1. funkyfreak

    funkyfreak New Member

    Not picking on your post at all, because it was good, but it brings up a good point:

    Please don't SQUEEZE the follow to you. The connection between the lead and follow should be generally established and held without the need of that right arm.


    p.s. oh, and listen to anything Heidi ever says ;)
  2. pygmalion

    pygmalion Well-Known Member

    Hi funkyfreak. Nice to see you. :D
  3. Sagitta

    Sagitta Well-Known Member

    Well if a lovely lady asks me nicely... :wink: :)
  4. DWise1

    DWise1 Well-Known Member

    Right, you don't latch onto her and hold her tight in that close-in position. As we're taught, you both lean your upper bodies into each other's. But since some guys (beginners especially) are shy and uncomfortable with that, they end up setting their frame to hold her out there a couple/few inches. So by "holding her close", that is to say that you allow her upper body to contact yours and your right arm will then go where it naturally would.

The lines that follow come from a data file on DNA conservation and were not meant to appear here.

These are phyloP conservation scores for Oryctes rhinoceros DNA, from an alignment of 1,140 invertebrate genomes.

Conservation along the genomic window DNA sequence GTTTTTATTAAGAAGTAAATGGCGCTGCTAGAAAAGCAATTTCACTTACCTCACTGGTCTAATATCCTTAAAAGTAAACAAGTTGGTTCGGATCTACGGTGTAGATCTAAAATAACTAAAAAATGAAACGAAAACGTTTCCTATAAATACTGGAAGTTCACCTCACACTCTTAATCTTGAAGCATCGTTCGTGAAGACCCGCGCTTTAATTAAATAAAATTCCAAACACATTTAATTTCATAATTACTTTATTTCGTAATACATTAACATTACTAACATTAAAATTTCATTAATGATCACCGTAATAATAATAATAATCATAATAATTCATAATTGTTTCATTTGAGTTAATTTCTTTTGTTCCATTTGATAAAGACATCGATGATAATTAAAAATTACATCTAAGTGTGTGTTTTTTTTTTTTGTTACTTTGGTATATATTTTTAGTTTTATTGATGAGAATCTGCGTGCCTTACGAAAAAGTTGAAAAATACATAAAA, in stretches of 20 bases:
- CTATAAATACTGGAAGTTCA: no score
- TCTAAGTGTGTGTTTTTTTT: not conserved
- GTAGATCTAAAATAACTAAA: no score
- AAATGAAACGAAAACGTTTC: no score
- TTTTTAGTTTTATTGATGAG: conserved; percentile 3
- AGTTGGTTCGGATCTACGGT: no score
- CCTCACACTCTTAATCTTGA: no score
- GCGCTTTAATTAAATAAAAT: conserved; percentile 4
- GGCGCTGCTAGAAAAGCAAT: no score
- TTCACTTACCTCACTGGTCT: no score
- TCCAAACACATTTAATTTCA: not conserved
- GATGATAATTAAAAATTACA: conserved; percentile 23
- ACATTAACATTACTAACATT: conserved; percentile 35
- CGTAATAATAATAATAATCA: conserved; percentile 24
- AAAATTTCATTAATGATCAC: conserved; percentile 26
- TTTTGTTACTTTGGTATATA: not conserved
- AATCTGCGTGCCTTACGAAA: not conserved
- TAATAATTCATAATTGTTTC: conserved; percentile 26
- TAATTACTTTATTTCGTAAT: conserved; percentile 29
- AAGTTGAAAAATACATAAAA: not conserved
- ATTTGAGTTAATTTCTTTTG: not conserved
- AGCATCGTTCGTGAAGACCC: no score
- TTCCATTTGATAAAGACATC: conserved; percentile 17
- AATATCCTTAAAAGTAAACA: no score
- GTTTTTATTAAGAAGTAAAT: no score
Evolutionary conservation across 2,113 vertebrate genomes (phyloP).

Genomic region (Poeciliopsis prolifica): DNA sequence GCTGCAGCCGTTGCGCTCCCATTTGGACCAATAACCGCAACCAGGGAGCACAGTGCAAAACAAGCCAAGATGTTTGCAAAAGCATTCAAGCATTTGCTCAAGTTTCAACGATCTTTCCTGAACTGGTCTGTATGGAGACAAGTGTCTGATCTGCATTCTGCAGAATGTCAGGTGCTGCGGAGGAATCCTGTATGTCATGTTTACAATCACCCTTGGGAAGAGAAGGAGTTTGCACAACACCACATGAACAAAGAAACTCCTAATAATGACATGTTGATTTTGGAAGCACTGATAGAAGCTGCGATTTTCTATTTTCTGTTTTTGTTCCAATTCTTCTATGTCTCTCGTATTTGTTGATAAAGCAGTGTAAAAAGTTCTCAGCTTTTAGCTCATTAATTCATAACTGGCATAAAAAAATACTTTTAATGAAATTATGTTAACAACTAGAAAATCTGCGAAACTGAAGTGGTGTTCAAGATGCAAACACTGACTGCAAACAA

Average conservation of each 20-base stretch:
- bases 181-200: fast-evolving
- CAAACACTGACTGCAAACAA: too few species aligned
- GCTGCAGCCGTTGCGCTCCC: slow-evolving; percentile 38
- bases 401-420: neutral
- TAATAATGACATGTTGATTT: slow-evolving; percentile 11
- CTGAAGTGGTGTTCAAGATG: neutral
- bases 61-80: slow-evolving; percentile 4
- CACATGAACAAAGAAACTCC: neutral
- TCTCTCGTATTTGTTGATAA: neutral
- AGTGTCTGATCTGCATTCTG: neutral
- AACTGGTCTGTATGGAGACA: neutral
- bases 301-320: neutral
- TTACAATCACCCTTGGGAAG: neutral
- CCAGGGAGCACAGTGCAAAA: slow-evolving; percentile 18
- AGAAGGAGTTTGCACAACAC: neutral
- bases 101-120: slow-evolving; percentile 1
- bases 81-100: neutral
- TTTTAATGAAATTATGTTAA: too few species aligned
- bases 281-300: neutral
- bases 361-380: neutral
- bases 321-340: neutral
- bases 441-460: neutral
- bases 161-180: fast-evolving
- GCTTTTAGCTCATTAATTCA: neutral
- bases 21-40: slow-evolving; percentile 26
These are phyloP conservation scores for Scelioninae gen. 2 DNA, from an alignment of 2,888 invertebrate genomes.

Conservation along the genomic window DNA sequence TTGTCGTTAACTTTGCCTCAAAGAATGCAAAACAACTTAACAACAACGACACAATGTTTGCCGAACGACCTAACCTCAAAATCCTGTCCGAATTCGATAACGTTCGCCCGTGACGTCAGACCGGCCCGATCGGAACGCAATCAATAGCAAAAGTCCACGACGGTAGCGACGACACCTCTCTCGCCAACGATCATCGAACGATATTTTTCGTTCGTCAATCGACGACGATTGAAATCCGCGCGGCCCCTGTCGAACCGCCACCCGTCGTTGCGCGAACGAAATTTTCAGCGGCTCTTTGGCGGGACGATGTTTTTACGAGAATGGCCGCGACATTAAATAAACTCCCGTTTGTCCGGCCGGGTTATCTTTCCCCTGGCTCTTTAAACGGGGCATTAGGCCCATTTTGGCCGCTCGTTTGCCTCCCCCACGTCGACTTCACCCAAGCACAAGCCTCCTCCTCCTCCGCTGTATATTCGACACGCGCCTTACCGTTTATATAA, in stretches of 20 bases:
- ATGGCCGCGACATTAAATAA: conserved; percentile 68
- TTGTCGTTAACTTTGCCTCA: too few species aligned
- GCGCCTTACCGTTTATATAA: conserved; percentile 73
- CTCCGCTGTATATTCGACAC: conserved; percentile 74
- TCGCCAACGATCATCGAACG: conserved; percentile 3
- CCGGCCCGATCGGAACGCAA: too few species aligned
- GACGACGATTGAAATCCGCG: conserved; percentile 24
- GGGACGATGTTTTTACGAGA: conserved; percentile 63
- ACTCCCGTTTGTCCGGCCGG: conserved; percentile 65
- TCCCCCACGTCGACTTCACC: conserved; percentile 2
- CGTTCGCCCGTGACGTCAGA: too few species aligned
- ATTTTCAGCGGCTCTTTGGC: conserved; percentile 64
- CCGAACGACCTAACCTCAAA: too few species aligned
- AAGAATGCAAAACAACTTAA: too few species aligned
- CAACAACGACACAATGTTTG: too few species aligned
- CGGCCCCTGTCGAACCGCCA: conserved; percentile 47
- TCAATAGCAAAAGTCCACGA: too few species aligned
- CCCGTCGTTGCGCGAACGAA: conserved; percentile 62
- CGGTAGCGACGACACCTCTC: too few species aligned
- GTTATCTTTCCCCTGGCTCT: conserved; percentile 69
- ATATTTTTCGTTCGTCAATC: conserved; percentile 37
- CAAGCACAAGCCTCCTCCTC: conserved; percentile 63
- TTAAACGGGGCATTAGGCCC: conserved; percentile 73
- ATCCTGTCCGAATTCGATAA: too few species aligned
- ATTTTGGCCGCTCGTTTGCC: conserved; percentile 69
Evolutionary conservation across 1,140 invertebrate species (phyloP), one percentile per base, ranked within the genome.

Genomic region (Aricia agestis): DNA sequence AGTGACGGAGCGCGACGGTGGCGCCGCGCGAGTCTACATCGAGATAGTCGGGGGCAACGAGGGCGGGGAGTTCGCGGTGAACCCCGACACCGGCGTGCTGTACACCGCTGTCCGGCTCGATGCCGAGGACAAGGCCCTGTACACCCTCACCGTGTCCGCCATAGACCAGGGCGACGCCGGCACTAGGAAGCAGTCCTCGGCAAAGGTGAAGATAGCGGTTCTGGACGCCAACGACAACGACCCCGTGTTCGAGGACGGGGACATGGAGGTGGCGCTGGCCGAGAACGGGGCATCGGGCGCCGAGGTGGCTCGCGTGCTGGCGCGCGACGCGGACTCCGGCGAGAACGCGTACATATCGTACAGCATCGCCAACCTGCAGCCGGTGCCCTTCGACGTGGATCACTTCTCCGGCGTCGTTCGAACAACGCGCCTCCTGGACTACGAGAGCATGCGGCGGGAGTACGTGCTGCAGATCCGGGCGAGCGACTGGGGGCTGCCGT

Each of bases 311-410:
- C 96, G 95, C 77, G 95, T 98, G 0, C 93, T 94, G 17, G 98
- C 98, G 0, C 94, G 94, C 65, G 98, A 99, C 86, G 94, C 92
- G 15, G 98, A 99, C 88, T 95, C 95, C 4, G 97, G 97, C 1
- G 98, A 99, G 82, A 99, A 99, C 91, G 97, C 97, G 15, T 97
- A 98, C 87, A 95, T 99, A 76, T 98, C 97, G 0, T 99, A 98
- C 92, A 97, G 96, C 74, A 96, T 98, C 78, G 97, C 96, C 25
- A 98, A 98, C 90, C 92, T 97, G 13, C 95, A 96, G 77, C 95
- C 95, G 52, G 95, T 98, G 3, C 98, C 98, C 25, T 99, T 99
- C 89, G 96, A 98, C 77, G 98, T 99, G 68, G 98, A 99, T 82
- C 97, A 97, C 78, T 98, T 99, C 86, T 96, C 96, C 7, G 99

5. Hepwooster42

    Hepwooster42 New Member

    In my experience, the correct basic step will lead easily into a come-around without worrying about a rock-step. If the lead does *Step Back-Together-Step-Hold* for his come-around 1-2-3-4, and begins twisting his torso after the 2, then he should execute the come-around nicely-- a rock-step may give you a few more degrees of turning, but in my opinion it doesn't look as fluidly Balboa as doing it without the rock-step.

    A lot of old timers would begin their bal by something that people often mistake as a rock-step. It's actually an "out-and-in." That's the lead leading a tiny elastic stretch from the hips and torso--as if bungee chords were attatched to both partner's a few inches above the butt, and someone decided to give them a small tug at the same time. It's the same technique they use for their cross-overs and many other parts of bal-swing.